In politics you must always keep running with the pack. The moment that you falter and they sense that you are injured, the rest will turn on you like wolves.
-- R. A. Butler (1902 - 1982)
While the consensus among politicians is that most political clubs are not all that relevant any longer, you would never know that by the seriousness of the apparent attempted coup at the Downtown Independent Democrats last week. Was Reform really on everyone’s mind?
With a suddenness that belies some serious planning, it was revealed that a few D.I.D. members claimed to be less than thrilled with Sean Sweeney as President and through the powerbase of Julie Menin, Chair of Community Board #1, there was a sudden attempt to install her nominee into the club hierarchy. Prior to this there had not been either a move like this or a contested election in 25 years. Of course, this could have also, ostensibly, paved the way for Menin to take over the club in the service of supporting her presumed City Council candidacy -- Alan Gerson’s current slot as Council Member which expires next year. He’s term-limited.
Several people spoke both for and against Sweeney, someone who has been a fixture of the Downtown political scene for well over a decade and someone who was (and is) closely associated with Kathryn Freed, former Council Member. Freed, who was term-limited out, ran and won as Civil Court Judge and Alan Gerson now holds her old seat.
Sweeney is, and was, a hard worker whose idiosyncratic methods both endeared him to and aggravated political junkies both in and out of the club.
His leadership at D.I.D. and the SoHo Alliance has been both a positive and negative lightning rod for accolades as well as criticism, depending upon one’s political views.
Menin’s attempted coup has created instability and doubt among those in SoHo since it currently is the only club with the fealty of SoHo artists and residents – people who are not from Greenwich Village or from Tribeca where Menin holds court as Chair of Community Board #1. The SoHo people are a specific breed of independent and are not always sympathetic to the Machiavellian “destroy-your-enemy” brand of politics. This putsch could succeed and yet alienate many members who view crafty political moves as successful power plays but poor prognosticators of political trust.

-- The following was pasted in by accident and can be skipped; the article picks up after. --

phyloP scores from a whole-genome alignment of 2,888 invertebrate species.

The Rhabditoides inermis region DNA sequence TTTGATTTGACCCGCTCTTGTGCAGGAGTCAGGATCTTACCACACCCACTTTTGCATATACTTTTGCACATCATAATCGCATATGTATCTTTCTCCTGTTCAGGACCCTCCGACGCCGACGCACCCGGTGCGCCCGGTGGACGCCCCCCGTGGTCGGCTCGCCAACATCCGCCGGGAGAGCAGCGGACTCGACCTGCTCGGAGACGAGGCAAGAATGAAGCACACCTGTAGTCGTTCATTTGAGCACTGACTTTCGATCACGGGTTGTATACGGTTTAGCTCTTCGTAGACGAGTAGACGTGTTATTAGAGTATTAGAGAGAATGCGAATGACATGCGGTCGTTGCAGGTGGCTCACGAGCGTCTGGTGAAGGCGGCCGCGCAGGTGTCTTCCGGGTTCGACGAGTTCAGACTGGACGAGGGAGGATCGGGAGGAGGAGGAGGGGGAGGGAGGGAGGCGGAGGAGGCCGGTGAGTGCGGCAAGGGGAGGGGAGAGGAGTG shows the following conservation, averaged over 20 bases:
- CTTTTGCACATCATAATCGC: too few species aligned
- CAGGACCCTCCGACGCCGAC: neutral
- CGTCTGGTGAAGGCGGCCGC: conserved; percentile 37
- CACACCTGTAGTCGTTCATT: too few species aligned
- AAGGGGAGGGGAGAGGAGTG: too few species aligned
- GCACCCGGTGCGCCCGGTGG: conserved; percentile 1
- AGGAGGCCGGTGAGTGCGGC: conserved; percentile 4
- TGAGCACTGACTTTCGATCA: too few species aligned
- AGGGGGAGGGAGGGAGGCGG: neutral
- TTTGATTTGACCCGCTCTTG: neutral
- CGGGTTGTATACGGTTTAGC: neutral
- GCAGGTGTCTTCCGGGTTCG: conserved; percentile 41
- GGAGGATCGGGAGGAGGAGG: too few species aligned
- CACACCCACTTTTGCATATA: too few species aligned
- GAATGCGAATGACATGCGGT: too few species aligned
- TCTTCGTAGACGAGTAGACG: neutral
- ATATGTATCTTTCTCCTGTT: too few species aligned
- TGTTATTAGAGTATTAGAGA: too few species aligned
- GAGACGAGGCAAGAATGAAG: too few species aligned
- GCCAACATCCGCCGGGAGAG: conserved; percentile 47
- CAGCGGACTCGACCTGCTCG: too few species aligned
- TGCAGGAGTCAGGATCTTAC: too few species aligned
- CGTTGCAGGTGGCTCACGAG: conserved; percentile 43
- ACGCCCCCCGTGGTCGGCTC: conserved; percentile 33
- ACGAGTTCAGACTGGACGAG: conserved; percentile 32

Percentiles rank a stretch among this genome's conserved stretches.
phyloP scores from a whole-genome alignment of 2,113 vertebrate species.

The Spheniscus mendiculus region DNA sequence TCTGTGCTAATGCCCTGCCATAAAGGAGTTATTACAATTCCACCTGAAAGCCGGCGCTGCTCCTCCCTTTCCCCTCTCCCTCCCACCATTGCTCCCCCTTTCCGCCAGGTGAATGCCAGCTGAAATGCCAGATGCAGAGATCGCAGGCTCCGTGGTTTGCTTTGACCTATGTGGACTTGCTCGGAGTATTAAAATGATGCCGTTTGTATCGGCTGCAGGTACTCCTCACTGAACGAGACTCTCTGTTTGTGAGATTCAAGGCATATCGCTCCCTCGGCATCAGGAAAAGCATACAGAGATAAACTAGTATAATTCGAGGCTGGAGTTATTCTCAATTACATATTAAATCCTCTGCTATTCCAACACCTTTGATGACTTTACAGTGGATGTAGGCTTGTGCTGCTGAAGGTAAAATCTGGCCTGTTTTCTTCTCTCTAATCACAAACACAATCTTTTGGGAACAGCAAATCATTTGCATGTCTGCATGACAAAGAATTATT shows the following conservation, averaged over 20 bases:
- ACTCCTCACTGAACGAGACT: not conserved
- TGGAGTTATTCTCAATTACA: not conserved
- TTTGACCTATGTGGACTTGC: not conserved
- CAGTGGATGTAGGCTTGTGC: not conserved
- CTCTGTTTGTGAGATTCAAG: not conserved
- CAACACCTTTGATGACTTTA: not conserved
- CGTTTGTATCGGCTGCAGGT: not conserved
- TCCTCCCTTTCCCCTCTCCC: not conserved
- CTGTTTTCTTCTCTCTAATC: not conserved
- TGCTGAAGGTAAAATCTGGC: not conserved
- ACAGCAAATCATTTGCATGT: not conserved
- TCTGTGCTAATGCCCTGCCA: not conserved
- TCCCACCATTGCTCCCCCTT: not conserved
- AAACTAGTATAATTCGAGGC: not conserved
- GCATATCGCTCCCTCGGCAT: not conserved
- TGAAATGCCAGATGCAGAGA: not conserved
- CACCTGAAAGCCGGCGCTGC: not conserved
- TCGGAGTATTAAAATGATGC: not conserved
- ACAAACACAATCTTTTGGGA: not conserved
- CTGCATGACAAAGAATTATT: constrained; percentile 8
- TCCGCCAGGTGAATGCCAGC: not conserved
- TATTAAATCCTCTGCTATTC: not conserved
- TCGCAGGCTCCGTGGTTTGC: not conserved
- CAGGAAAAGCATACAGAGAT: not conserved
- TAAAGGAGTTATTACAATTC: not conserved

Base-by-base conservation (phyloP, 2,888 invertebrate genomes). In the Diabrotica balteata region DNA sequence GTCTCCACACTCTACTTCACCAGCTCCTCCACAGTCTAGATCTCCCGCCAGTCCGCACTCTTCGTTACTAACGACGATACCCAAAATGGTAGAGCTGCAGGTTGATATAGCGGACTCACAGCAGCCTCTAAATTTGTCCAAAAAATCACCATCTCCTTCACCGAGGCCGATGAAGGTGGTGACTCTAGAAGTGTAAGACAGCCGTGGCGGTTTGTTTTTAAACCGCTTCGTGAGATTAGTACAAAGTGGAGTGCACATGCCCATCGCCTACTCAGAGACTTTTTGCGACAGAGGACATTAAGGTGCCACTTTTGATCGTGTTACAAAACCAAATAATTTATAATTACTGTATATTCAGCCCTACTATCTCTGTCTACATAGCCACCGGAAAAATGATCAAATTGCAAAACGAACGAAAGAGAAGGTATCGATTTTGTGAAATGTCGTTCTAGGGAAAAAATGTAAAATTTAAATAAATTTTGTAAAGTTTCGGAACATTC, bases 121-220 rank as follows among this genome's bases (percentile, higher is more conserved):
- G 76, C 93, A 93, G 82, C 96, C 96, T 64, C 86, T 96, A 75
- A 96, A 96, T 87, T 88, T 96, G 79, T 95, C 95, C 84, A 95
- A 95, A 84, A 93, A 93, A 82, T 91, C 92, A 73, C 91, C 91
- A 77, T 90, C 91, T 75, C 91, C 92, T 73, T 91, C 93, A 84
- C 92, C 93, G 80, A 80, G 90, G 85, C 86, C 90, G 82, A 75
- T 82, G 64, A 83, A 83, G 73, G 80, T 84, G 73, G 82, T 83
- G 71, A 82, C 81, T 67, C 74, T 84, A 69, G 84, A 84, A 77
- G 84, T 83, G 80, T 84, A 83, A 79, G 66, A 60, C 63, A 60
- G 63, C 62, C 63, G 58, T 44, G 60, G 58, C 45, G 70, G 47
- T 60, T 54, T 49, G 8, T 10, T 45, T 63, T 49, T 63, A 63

David Reck, a District Leader at D.I.D., wielded a degree of power in this melee and is rumored to have directed a number of critical and personal remarks in a speech about Sweeney’s Presidency. One member described Reck as having had "smoke coming out of his ears." Reck is Chair of Zoning and Housing at Community Board #2, is very involved with Hudson Square issues and is a supporter of Julie Menin.
The attempted coup, if it was one, using methods such as stacking the club and forcing the issue of leadership change with blitzkrieg speed and secrecy may succeed -- but the real issue is whether SoHo would follow. Or, would D.I.D. psychically and physically move to Tribeca leaving SoHo without a political center?
There is also the issue of whether Menin’s candidacy, ostensibly supported by Boro President Scott Stringer as the Downtown Express seems to believe, is an embrace of D.I.D. members and Community Board members like David Reck – or, is a repudiation of Sean Sweeney, whose hard work helped Stringer win the election. There is no soft landing in politics, for anyone.
What is unknown is whether this kind of nastiness is likely to aggravate Kathryn Freed enough to drop her judicial robes and get into the City Council race next year. There is no question that Freed would win that race. But, while Menin is not expected to go hungry anytime soon, Freed’s motivation has to consider the financial realities. Therein lies the rub.
One unknown factor, of course, is Pete Gleason who is persistent and motivated. He wants the Gerson seat next year but, as yet, is not believed to be a real threat to Menin. However, that could change.
The archaic system is now being tested and the relevancy of belonging to a club, which occasionally picks judges, endorses politicians running for office, and ostensibly supports its members in the community -- has passed, for the most part. Candidates go through the motions when they audition at club meetings because they don’t want to risk being accused of a slight --and club members and officers don’t want to let go of the appearance of control over their political environment. There is still this dated infrastructure but it has a questionable effect on local voters. It is an illusion among activists seeking to remain relevant.
However, most aspiring and already elected politicians well know that that game is winding down. It’s more of a tradition than a political necessity. It’s polite, but not essential to political success.
We no longer live in the era of Tammany Hall when jobs and political favors were doled out by the Clubs and where members of the community were protected.